Posts Tagged 'prostate'

The results are in…

Where were we?  Oh yes, we had just completed my prostate biopsy.

Now it was time to await the results.  Dr. Greenberg had said “Should take about a week to get it back from the lab.  I don’t like to phone results to my patients.  So make an appointment and you can come in to see how things turned out.  Good or bad.”  Fair enough.  After all, how long could a week of waiting be?

I strolled confidently to the cute young lady at the front desk.  The one who makes calls to patients’ answering machines and rattles off information faster than any human can write it down.  “Hi” I said confidently.  “How about an appointment next Tuesday?  The Doctor says my results should be here by then.”  Silence.  Followed by her nimble fingers doing speed of light calisthenics on the computer keyboard.  Followed by more silence.  “Hmmmm.  Looks like we’re booked.  The earliest I can get you in is next Friday morning.  How’s 8:40?”  Restraining myself from leaping over the counter, strangling the young lady with her telephone cord, and making my own appointment, I sheepishly said “OK.”

Ten days to wait for results.  Ten days to try not thinking about it.  Ten days to imagine the worst.  Anything from “Hey, no problem, you’re OK.  Go home.”  To “It’s stage four.  Get into Hospice and put your affairs in order…today.”

The days passed and I was, at first, only mildly irritated.  Young children I encountered on the street sensed that I should be avoided.  My feeling of foreboding grew to tsunami proportions and it took all of Sweetie’s cooing and cajoling to keep me from self-immolation.  I pasted a perpetual smile on my face and studiously maintained my public persona so as to avoid losing all of my friends.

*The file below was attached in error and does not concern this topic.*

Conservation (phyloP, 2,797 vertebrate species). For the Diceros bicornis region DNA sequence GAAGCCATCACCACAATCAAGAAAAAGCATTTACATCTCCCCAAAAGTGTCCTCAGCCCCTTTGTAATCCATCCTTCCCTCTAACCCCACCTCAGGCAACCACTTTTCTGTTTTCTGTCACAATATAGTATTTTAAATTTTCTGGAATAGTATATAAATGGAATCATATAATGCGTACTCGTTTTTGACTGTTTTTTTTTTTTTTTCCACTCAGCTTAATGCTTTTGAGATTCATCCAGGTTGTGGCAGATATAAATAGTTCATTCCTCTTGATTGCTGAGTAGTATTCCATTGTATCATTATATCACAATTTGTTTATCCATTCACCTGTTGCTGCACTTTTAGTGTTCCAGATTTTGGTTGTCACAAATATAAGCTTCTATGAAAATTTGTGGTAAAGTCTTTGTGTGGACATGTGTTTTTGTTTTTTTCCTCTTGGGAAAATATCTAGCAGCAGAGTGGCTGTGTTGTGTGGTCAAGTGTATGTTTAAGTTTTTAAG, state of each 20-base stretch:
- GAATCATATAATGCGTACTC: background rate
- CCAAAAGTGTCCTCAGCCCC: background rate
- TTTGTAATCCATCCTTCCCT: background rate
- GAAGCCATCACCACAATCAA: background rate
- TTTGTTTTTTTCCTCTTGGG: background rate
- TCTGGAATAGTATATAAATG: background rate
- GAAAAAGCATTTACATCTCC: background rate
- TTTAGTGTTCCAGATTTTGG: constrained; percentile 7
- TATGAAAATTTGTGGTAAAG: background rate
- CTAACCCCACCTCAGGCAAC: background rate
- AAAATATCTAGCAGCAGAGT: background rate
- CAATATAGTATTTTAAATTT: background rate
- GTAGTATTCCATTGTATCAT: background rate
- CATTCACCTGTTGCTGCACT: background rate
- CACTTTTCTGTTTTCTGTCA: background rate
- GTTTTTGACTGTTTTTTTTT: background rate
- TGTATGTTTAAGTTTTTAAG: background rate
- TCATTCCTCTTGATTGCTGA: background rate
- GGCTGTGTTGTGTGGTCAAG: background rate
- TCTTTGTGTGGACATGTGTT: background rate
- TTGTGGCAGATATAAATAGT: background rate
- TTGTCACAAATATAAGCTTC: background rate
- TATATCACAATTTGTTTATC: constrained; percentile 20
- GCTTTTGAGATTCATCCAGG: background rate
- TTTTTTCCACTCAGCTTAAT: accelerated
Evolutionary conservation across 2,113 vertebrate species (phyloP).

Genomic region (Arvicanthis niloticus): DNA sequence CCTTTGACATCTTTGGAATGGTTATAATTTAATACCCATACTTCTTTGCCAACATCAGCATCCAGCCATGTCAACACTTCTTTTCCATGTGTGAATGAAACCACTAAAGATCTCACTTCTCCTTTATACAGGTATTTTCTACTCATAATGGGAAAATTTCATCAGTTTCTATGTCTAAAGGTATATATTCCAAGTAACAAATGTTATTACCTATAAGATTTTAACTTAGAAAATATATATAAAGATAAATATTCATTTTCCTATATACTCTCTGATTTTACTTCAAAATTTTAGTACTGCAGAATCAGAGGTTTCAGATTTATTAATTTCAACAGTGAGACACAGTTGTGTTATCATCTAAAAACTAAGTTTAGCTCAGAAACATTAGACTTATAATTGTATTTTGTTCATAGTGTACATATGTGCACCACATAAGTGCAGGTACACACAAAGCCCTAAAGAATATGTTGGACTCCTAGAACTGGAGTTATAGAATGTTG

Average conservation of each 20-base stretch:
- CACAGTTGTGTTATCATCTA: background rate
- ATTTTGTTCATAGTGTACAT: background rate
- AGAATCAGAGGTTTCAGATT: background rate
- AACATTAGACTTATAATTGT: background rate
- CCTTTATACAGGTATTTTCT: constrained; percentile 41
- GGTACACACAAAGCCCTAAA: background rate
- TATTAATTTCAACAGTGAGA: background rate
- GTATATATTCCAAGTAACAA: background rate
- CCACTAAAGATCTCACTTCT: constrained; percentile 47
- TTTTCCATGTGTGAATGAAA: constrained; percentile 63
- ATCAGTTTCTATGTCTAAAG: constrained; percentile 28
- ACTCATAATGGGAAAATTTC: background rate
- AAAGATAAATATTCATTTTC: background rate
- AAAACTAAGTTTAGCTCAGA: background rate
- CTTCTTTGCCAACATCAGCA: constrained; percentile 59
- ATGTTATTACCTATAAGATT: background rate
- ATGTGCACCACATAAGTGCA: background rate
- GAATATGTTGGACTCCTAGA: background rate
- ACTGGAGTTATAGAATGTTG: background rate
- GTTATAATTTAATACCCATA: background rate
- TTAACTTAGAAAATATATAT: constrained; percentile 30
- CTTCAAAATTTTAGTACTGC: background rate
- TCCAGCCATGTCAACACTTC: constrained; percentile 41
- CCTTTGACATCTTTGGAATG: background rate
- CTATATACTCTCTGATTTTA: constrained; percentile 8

Sleeping was fraught with adventure.  Getting to sleep was no problem.  Staying asleep was.  I tried various mind tricks.  First I imagined lush green fields with bubbling brooks.  No good.  So I enhanced my vision of lush green fields by adding romping, nubile maidens.  Not good enough.  So I simply deleted the green fields and focused completely on the nubile maidens.  Nothing was a panacea.

Instead of sticking with the Marx Brothers, Woody Allen and the U.S. Congress for laughs, I made the mistake of reading The Worst Hard Time by Timothy Egan.  A long repetitive dissertation on the Dust Bowl of the 1930’s, it reveled in a glorious depiction of the misery of those poor farmers who lost their land to the wind, and were forced to rely on clubbing rabbits to death and boiling tumbleweed for sustenance.  As an added bonus, the book described the concurrent, abject misery of the Great Depression and the twenty-five percent of out-of-work, apple selling Americans.  On the other hand, maybe reading about their misery deflected a bit from my own self-imposed malaise.

Thursday night was mostly sleepless as the nubile maidens all sought refuge from me.  Arising well before we needed to, we leapt from bed, did our best to greet the rather dark morning, and got in the car for the forty minute trip to Ventura.  Needless to say, we arrived at the place of execution a full thirty minutes early.

The waiting room was empty except for the young lady with the flying fingers.  She was removing the last vestiges of Halloween decorations including the monstrous hanging ghost that happily greeted us on our arrival.  I decided to read Wine Spectator in the foolish hope that I might get seriously drunk.

A rather large man and his rather large wife entered the waiting room.  He held a large manila envelope that obviously contained a very large x-ray.  The Rather Larges sat across from us.  Mr. Rather Large stared straight ahead for a full twenty minutes and held onto the envelope in the same way that Charlton Heston  famously rabble-roused the NRA with his cold, dead hands speech.  I realized that I was not alone in my misery.

“Mr. Rothenberg, you can come in now.” Nurse Ratched said as she opened the door to the business end of Doctor Goldberg’s shop of horrors.

We sat in the exam room.  My blood pressure reading taken by Nurse Ratched was at the high-end of abnormal and my throbbing pulse could be felt without the need of placing her fingers on my wrist.  “How have you been feeling since the biopsy?” she said.  “Fine” I lied.